Tuesday, 18 October 2005

An Education in Fakery

Zoë Williams of The Guardian rues that many of us do not appreciate modern art, and believes that the reason for this disinclination lies in education: “Many of us think modern art is rubbish because our visual education ended at the age of about seven”. (Zoë Williams, “When a shed is not a shedThe Guardian, 18th October 2005.)
Ah, so that’s it! There was I thinking that my opinions of modern art were determined by my aesthetic faculties’ having not yet degraded into a thick slime of pretension which oozes through to disingenuous appreciation; and now I am told that these faculties have not yet been sufficiently formed! I shall get me away to a night-school for a class in special pleading; for though it seems that an appreciation for a Rubens or a Michelangelo requires no education, an appreciation for a bog-roll in a gallery does. Doubtlessly I should need to be taught to appreciate ugly tat; for I am yet to learn to appreciate that a turd on a doll’s house could express the patriarcho-fascistic nature of domestic life; or that a Peruvian peasant’s toothbrush stuck up a rabbit’s arse does indeed bring into question the whole legitimacy of Western Civilisation. Should I learn also that all those mumbling half-wits who produce such things, and all those rapacious merchants who sell them, and all those tasteless posers who buy them, have sensibilities beyond my scrutiny?
Of course not. These people do not love or appreciate art; they are philistines, and as such, art for them has value only in its utility. To the poser – the defender of such things – modern art has utility in its allowing him to pretend that he has aesthetic faculties that reach beyond common appreciation. After all, the aesthetic qualities of a Rembrandt or a Raphael are obvious enough that even the dulled faculties of the lower classes might appreciate them, even if not quite as highly as indiscriminate breeding or stone-cladding. And the staunchly conservative Colonel and the bourgeois housewife – they too might appreciate a Hogarth or a Holbein. Now, it would never do – would it, darling? – to admit that one shares the same faculties as they possess. Never at all. One must instead pretend to appreciate something that isn’t there – to pretend to find in artless rubbish a beauty, a form, a harmony and a meaning – for fear of appearing insufficiently progressive in one’s tastes and understanding.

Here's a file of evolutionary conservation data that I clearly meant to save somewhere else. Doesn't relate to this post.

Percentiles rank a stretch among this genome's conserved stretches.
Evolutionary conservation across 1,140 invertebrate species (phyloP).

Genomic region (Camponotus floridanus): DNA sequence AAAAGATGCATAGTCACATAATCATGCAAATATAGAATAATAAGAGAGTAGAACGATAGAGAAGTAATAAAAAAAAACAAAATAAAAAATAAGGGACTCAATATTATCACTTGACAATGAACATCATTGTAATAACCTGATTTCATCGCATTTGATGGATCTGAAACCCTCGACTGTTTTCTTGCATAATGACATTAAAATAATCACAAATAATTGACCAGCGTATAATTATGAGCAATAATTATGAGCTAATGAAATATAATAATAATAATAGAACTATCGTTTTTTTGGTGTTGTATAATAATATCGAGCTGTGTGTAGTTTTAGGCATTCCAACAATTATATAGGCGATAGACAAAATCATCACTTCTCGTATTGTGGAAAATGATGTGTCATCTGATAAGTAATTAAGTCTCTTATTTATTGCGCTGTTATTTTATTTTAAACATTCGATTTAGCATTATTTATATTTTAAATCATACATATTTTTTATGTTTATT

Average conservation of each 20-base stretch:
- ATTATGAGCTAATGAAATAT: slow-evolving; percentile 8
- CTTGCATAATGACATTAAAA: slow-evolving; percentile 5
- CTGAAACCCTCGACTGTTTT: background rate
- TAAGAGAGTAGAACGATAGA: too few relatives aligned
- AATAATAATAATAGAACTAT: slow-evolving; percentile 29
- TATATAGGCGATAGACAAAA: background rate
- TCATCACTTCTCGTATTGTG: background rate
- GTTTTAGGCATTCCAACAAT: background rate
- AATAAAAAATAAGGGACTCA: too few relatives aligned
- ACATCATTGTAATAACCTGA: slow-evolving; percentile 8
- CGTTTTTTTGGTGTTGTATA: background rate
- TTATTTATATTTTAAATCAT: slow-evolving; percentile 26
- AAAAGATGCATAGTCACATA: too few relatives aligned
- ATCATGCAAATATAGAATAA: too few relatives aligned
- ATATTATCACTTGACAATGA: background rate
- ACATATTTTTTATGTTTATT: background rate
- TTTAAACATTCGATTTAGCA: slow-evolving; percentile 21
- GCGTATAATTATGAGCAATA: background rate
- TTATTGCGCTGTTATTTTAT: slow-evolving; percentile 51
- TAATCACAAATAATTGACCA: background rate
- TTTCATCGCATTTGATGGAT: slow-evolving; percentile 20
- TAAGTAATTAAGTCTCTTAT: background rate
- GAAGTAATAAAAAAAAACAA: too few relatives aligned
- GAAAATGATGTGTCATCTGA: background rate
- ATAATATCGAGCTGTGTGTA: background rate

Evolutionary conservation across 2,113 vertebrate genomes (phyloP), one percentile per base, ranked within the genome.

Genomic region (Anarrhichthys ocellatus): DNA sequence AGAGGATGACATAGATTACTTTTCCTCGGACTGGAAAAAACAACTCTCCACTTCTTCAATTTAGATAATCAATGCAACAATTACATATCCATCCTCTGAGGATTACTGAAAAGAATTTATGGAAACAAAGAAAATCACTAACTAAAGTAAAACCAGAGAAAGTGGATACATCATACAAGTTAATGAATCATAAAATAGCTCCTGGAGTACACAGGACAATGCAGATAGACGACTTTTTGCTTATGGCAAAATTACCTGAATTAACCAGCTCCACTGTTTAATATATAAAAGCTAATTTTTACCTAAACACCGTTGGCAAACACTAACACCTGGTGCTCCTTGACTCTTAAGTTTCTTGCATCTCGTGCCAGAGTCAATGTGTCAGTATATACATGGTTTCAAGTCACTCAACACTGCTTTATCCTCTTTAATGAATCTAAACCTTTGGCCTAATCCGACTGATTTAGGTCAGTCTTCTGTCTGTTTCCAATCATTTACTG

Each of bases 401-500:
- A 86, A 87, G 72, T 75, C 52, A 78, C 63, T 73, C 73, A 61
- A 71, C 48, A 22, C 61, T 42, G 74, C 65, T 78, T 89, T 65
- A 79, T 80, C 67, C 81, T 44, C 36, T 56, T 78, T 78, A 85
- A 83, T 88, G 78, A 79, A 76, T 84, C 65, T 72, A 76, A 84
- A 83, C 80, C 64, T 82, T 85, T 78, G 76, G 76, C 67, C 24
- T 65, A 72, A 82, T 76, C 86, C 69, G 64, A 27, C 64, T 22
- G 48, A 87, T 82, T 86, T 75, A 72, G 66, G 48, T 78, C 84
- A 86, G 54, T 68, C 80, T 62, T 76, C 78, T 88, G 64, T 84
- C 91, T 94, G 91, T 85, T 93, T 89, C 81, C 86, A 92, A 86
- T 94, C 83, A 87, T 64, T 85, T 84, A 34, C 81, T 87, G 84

Akaky said...

Do not mock modern art, good sir, since the economy of the happy little burg in which I live is now based on a humongous museum dedicated to the stuff. You wouldnt think that the economy of a small American city could be based on art no one within the city limits really understands and selling off Grandma's old furniture under the rubric of antiques, but you would be wrong.

dearieme said...

Pound, Picasso and Parker: those were Larkin's measure of piffle.

Anonymous said...

Great piece. I can recommend the Tony Hancock film "The Rebel" to anyone who likes to see the pretensions of Tracey Emin-type "artists" well and truly exploded.

Kirk Elder said...

Miss Williams once wrote an interesting article about her bicycle. On reflection, I think the views of her bicycle on modern art might prove more rewarding. nkh